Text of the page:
Sessions in both groups were assisted by trained personnel to provide for the proper execution of the intervention. The task of the assistants was to introduce and conclude the session. The assistants also provided technical support if necessary. All assistants were instructed to interfere in the intervention activities only in situations when participants were not able to continue on their own. The digital television-based training application retained the progress scores of the participants in the cognitive group. All participants kept diaries and wrote comments about how much they liked each intervention session and also about their mood between sessions. They also documented mental activities outside the training protocol that might influence their mood. Usually, at the end of each session, assistants questioned all participants in both groups about their mood status and the mood status was recorded in diaries.
If participants were not able to attend a planned session they could complete it on the same day at a different time. In some special cases, an extra session was added at the end of the intervention program. In the control group, there were no strict programs to follow. In the cognitive group, participants were instructed to adhere to the individualised training program and there was an insistence on adherence.
The IBM SPSS and R statistical packages were used to conduct the statistical analyses. Descriptive statistics were computed to check if there were any significant differences (at the alpha level 0.05) in demographic characteristics between the cognitive group and the control group. The continuous baseline demographic characteristics were analysed using the independent samples t-test. The nominal and the ordinal demographic characteristics were tested using the Chi Square statistic.
A mixed effect model for repeated measures was used to evaluate differences in the WHO-5 scores within and between the groups. The dependent variable was the WHO-5 score; the independent variables were Time (pre-test and post-test) as within subject factor and Group (Control or Cognitive), Gender (Male or Female), Education level (High school or University) as between subject factors. The model allowed for the assessment of interventions in post-test scores between the two groups, differences between baseline and post-test scores within each group, and whether there was a significant interaction between the independent variables (whether the impact of one variable was influenced by the level of a second variable). The model also reported the main effect of one independent variable while controlling for the effect of other independent variables. The outcomes were further analysed using marginal means and pairwise comparisons with Least Significance Difference (LSD) test. The mean differences of the within subject variable (Time) were also studied. Differences with p-values <0.05 were considered statistically significant. In order to measure real changes in WHO-5 score, a 10% difference (out of 100) can be regarded as a practically significant change (WHO, 1998).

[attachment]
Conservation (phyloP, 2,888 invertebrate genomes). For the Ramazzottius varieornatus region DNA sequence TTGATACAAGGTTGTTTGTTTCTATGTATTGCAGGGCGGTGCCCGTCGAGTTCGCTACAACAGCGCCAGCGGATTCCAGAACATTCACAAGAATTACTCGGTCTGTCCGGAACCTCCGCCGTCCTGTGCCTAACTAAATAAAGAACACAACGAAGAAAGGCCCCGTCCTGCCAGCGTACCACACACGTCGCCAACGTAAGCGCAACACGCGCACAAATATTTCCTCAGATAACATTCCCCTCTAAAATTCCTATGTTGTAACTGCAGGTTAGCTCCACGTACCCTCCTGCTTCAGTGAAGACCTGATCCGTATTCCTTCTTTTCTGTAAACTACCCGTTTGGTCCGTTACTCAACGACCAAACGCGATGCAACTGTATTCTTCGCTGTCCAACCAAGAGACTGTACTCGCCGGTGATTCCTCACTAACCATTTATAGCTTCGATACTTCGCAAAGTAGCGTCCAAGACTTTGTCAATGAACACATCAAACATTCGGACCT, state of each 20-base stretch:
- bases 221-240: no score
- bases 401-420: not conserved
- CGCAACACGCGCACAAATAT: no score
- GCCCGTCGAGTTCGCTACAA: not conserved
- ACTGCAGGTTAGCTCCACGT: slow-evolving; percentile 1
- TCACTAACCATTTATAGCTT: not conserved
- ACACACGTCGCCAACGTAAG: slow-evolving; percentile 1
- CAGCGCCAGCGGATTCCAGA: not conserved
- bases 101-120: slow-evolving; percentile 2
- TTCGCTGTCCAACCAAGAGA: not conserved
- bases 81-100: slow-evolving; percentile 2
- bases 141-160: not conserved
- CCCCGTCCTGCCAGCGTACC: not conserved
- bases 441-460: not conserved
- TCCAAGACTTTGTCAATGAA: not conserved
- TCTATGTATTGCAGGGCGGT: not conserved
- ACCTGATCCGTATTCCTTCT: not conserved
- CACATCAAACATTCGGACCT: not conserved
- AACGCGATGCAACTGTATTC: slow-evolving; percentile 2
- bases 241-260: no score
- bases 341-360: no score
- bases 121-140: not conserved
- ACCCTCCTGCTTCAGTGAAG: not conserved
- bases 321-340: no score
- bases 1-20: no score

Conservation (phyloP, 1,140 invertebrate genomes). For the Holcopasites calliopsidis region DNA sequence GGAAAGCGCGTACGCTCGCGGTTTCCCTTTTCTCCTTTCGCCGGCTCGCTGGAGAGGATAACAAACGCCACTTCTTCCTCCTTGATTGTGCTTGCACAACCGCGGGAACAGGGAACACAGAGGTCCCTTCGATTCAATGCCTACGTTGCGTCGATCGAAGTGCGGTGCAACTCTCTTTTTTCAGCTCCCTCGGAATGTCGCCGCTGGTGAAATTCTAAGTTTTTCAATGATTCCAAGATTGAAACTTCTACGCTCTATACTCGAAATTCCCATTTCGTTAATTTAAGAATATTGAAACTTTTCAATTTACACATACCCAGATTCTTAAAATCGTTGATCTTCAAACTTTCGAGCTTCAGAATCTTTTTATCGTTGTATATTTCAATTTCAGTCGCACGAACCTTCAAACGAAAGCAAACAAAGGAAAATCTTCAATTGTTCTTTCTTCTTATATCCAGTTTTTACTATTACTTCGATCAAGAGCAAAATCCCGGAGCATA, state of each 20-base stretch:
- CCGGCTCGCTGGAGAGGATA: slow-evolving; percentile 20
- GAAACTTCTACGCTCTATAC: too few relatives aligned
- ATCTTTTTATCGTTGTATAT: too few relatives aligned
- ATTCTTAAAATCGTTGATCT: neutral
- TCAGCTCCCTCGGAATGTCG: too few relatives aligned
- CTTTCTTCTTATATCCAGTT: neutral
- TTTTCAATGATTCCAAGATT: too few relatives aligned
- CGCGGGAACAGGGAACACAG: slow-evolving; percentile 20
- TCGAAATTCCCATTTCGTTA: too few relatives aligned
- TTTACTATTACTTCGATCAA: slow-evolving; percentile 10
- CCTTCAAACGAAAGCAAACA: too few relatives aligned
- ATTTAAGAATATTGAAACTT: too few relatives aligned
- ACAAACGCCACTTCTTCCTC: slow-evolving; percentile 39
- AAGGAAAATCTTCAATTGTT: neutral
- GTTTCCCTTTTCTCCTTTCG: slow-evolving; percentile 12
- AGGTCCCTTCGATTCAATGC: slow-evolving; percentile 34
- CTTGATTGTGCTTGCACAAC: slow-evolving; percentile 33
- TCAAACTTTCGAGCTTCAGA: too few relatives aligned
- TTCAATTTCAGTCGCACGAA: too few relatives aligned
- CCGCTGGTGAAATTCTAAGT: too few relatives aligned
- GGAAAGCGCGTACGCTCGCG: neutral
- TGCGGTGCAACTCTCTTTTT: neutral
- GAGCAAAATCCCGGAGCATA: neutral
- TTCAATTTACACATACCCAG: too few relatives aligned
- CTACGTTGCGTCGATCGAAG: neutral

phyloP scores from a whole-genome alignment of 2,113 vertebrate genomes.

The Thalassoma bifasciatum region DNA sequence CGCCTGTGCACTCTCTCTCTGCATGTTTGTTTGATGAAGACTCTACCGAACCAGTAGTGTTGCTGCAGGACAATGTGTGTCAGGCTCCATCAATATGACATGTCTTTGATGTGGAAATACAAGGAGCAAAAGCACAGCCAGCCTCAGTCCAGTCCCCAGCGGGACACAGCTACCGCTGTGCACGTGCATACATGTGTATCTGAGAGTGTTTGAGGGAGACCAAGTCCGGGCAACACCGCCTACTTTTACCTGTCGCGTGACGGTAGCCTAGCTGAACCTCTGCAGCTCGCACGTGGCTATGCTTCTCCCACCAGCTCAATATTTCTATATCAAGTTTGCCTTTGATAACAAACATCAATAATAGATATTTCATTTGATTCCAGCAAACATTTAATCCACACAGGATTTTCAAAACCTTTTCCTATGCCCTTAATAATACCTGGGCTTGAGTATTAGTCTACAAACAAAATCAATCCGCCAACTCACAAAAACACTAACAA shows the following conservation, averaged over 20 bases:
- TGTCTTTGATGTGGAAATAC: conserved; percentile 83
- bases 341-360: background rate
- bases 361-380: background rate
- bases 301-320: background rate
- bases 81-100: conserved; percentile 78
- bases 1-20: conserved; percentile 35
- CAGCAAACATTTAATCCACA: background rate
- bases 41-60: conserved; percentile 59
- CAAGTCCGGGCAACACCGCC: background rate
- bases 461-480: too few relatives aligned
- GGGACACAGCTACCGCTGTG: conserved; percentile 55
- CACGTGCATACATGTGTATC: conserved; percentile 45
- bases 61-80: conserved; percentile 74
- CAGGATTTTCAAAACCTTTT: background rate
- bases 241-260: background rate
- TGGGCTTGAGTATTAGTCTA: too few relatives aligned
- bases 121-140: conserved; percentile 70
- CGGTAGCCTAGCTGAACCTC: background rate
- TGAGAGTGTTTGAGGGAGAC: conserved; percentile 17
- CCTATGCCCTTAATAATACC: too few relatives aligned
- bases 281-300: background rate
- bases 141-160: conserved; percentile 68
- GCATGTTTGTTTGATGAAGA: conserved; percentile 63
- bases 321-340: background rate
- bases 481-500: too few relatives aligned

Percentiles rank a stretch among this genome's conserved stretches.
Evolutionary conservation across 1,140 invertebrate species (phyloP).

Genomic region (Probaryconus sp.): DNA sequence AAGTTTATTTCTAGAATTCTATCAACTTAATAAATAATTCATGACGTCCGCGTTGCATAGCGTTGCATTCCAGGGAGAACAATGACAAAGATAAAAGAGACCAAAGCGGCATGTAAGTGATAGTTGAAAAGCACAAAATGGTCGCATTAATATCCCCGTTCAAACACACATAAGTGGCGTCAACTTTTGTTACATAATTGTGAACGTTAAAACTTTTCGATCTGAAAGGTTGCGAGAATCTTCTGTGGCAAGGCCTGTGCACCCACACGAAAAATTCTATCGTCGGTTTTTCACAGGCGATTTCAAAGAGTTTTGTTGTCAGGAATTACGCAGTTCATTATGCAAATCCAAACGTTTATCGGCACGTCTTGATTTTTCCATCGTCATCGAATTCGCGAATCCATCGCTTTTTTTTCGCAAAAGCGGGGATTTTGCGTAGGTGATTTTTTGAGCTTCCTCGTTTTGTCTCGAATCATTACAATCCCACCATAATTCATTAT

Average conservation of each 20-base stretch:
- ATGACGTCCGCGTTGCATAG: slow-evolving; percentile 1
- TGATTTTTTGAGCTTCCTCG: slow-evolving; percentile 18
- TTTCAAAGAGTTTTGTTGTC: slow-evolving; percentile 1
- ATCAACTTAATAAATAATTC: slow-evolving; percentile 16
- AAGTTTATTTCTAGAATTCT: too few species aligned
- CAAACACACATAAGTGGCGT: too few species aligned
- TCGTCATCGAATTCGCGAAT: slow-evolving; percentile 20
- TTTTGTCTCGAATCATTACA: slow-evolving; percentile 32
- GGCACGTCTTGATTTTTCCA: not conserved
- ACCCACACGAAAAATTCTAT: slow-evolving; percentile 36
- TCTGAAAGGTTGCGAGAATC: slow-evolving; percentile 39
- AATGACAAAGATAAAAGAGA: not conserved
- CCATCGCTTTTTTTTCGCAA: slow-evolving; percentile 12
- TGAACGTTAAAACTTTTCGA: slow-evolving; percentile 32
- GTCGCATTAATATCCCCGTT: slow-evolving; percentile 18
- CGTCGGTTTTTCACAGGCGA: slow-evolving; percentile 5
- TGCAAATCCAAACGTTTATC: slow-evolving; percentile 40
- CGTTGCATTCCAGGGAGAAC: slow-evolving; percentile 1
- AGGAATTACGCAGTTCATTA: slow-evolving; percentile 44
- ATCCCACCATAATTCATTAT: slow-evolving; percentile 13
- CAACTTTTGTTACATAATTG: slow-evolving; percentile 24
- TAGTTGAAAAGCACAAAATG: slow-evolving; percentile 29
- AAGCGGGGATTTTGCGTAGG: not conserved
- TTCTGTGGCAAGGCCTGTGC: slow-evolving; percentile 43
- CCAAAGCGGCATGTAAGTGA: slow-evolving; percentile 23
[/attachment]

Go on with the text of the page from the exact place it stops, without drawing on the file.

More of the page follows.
The effect size (also known as strength of association) was measured by partial eta squared statistics indicating the proportion of variance explained by the independent variable. The guidelines proposed by Cohen et al. (2002) for interpreting this value are: 0.01 = small effect, 0.06 = medium effect, 0.14 = large effect.
Participants in the final analysis
The final statistical analysis included participants who passed the eligibility criteria and finished the whole intervention (i.e., completed all the sessions). The interventions were completed by 117 participants (60 in the cognitive group, 57 in the control group). Due to personal reasons (especially frequent scheduling of sessions and lack of interest) 9 participants (7%) withdrew from the study (3 from the cognitive group (5%) and 6 from the control group (9%). The study eligibility criteria were met by 81 participants (37 in the cognitive group, 44 in the control group) aged 67.9 ± 5.59 [60–84]. None of the participants experienced major technical difficulties with using the television as a training device. Table 1 shows that there were no significant differences in baseline personal characteristics in the two groups.